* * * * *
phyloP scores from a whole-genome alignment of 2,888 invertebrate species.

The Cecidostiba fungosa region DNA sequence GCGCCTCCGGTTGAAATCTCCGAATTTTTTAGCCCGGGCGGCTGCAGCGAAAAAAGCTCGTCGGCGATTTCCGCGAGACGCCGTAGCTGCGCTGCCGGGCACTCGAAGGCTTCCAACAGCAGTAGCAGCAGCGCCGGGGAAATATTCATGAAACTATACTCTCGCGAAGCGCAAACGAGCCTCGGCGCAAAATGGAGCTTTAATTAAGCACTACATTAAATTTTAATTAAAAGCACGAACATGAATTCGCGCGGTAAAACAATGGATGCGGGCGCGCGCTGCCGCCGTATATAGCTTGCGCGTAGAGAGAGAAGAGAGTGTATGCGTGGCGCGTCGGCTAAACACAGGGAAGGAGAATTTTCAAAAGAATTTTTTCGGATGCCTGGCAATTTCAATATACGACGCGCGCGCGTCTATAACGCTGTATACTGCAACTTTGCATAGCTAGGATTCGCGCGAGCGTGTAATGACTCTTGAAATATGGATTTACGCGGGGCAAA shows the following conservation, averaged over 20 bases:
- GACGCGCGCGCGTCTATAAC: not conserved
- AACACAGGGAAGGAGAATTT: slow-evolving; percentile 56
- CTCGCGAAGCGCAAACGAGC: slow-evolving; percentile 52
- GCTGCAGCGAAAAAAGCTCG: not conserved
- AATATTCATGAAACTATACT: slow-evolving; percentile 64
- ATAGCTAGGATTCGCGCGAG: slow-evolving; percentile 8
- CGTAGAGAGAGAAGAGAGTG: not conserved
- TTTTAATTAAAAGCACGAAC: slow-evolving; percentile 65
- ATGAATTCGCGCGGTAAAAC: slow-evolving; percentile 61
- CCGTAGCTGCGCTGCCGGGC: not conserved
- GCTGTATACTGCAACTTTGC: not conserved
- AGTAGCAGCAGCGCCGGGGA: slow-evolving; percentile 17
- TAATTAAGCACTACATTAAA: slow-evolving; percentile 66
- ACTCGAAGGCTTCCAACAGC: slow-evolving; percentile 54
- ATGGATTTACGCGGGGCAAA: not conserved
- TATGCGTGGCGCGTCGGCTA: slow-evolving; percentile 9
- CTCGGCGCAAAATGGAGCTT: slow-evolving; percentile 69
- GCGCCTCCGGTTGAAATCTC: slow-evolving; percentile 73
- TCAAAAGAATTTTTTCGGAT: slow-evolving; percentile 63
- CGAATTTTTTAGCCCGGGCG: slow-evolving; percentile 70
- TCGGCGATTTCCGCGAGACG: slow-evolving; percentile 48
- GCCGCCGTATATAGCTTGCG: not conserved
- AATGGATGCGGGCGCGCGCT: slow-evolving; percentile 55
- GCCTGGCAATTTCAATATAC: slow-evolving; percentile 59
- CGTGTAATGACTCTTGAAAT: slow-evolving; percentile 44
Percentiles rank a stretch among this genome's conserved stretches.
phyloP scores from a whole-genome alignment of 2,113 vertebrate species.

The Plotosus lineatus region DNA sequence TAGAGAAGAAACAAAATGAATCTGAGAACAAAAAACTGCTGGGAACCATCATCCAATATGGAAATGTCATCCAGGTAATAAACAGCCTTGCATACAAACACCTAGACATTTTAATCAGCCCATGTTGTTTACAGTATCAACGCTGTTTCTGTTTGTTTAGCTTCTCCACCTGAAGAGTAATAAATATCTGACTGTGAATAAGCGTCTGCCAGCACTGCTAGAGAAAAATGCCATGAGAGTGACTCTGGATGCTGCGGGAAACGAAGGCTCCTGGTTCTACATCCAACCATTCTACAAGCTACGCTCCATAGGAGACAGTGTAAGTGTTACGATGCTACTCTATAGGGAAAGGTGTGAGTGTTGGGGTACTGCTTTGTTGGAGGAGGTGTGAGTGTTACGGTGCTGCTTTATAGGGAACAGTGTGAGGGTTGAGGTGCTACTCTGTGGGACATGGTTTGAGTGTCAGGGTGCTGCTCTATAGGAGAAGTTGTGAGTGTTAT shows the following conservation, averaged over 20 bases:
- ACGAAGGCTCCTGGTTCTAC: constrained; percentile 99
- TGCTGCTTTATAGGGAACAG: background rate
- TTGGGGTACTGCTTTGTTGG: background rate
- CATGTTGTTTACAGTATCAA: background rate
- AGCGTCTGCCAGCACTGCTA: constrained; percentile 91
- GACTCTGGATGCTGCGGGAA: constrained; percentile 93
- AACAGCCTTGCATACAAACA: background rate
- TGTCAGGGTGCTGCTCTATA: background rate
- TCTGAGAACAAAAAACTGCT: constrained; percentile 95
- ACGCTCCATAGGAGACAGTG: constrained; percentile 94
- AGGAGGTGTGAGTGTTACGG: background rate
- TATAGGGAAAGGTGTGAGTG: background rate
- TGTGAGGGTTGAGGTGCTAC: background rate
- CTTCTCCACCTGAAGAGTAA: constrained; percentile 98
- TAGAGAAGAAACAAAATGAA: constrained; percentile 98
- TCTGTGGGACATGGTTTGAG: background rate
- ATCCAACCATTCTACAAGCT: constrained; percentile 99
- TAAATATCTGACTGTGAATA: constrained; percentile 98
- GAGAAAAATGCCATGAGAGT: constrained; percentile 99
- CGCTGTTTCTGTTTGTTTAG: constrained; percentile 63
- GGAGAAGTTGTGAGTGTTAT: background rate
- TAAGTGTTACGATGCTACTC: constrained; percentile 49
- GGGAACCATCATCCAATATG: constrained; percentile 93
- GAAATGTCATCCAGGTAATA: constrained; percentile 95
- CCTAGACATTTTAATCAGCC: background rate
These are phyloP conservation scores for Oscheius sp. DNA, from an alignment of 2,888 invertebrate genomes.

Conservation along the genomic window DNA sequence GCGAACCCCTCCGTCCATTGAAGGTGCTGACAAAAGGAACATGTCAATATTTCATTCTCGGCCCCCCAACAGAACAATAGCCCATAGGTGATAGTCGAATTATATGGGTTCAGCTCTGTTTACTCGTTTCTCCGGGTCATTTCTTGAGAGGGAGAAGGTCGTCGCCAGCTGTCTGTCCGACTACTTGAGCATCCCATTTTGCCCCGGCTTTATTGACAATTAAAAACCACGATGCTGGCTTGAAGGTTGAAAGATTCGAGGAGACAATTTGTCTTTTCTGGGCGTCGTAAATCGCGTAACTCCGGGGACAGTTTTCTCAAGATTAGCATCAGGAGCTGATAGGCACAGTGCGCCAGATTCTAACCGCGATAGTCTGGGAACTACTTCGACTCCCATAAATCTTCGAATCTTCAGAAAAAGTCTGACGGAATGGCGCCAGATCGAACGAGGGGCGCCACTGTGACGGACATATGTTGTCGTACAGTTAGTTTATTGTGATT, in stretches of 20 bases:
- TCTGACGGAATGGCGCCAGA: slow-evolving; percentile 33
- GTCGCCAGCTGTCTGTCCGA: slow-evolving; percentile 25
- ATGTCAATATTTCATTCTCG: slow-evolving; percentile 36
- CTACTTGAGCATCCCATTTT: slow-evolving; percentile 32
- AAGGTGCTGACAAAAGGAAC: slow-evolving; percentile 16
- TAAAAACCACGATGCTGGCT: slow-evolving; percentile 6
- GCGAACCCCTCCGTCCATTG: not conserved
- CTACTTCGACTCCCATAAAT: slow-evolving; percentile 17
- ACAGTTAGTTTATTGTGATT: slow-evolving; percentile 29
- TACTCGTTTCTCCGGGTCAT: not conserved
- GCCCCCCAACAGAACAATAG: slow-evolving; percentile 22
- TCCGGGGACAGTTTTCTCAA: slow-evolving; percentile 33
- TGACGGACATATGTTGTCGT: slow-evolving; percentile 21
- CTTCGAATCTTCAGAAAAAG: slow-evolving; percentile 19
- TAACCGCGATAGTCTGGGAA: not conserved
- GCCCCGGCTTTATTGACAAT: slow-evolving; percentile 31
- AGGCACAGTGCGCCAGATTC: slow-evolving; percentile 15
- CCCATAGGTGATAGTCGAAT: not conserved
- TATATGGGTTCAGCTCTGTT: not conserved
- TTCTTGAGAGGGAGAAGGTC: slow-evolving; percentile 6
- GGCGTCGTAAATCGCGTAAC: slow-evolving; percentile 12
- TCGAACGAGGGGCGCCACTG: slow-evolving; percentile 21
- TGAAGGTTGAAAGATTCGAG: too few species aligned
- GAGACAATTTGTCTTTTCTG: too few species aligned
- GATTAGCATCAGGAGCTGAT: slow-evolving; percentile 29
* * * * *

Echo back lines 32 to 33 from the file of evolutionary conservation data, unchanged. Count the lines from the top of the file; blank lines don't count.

- TGCTGCTTTATAGGGAACAG: background rate
- TTGGGGTACTGCTTTGTTGG: background rate